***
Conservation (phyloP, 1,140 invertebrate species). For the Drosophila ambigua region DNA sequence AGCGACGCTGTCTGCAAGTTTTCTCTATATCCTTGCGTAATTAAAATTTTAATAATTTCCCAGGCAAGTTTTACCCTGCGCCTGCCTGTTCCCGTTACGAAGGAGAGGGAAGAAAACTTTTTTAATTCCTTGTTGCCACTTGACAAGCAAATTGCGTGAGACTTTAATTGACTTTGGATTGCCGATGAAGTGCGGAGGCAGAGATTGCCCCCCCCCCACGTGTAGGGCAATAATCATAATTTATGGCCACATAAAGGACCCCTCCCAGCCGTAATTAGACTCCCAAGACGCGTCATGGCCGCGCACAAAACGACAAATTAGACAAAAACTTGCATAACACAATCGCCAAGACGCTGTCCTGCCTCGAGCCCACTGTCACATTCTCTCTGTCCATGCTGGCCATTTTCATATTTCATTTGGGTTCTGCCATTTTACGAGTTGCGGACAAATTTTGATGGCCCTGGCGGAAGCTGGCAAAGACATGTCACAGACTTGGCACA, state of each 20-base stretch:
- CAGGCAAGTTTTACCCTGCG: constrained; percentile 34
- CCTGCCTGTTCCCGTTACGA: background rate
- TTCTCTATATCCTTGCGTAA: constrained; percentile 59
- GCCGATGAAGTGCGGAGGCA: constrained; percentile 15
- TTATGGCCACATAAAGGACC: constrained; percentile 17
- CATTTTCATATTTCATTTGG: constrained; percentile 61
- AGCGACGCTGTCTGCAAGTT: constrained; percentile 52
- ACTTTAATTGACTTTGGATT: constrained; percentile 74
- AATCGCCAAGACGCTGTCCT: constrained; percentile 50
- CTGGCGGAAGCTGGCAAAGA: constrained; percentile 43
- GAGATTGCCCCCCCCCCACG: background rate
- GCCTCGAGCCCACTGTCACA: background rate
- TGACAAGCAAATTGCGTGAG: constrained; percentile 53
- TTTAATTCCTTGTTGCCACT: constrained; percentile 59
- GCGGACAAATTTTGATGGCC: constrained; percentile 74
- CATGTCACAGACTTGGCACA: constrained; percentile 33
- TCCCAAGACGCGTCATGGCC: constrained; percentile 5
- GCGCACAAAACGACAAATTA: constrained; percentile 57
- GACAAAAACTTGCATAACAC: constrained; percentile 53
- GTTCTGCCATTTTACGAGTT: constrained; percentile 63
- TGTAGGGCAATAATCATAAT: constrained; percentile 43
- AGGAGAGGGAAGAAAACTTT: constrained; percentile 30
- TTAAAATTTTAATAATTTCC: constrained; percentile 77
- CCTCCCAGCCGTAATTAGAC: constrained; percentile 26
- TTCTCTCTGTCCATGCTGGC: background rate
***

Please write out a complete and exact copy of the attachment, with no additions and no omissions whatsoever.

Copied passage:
Conservation (phyloP, 1,140 invertebrate species). For the Drosophila ambigua region DNA sequence AGCGACGCTGTCTGCAAGTTTTCTCTATATCCTTGCGTAATTAAAATTTTAATAATTTCCCAGGCAAGTTTTACCCTGCGCCTGCCTGTTCCCGTTACGAAGGAGAGGGAAGAAAACTTTTTTAATTCCTTGTTGCCACTTGACAAGCAAATTGCGTGAGACTTTAATTGACTTTGGATTGCCGATGAAGTGCGGAGGCAGAGATTGCCCCCCCCCCACGTGTAGGGCAATAATCATAATTTATGGCCACATAAAGGACCCCTCCCAGCCGTAATTAGACTCCCAAGACGCGTCATGGCCGCGCACAAAACGACAAATTAGACAAAAACTTGCATAACACAATCGCCAAGACGCTGTCCTGCCTCGAGCCCACTGTCACATTCTCTCTGTCCATGCTGGCCATTTTCATATTTCATTTGGGTTCTGCCATTTTACGAGTTGCGGACAAATTTTGATGGCCCTGGCGGAAGCTGGCAAAGACATGTCACAGACTTGGCACA, state of each 20-base stretch:
- CAGGCAAGTTTTACCCTGCG: constrained; percentile 34
- CCTGCCTGTTCCCGTTACGA: background rate
- TTCTCTATATCCTTGCGTAA: constrained; percentile 59
- GCCGATGAAGTGCGGAGGCA: constrained; percentile 15
- TTATGGCCACATAAAGGACC: constrained; percentile 17
- CATTTTCATATTTCATTTGG: constrained; percentile 61
- AGCGACGCTGTCTGCAAGTT: constrained; percentile 52
- ACTTTAATTGACTTTGGATT: constrained; percentile 74
- AATCGCCAAGACGCTGTCCT: constrained; percentile 50
- CTGGCGGAAGCTGGCAAAGA: constrained; percentile 43
- GAGATTGCCCCCCCCCCACG: background rate
- GCCTCGAGCCCACTGTCACA: background rate
- TGACAAGCAAATTGCGTGAG: constrained; percentile 53
- TTTAATTCCTTGTTGCCACT: constrained; percentile 59
- GCGGACAAATTTTGATGGCC: constrained; percentile 74
- CATGTCACAGACTTGGCACA: constrained; percentile 33
- TCCCAAGACGCGTCATGGCC: constrained; percentile 5
- GCGCACAAAACGACAAATTA: constrained; percentile 57
- GACAAAAACTTGCATAACAC: constrained; percentile 53
- GTTCTGCCATTTTACGAGTT: constrained; percentile 63
- TGTAGGGCAATAATCATAAT: constrained; percentile 43
- AGGAGAGGGAAGAAAACTTT: constrained; percentile 30
- TTAAAATTTTAATAATTTCC: constrained; percentile 77
- CCTCCCAGCCGTAATTAGAC: constrained; percentile 26
- TTCTCTCTGTCCATGCTGGC: background rate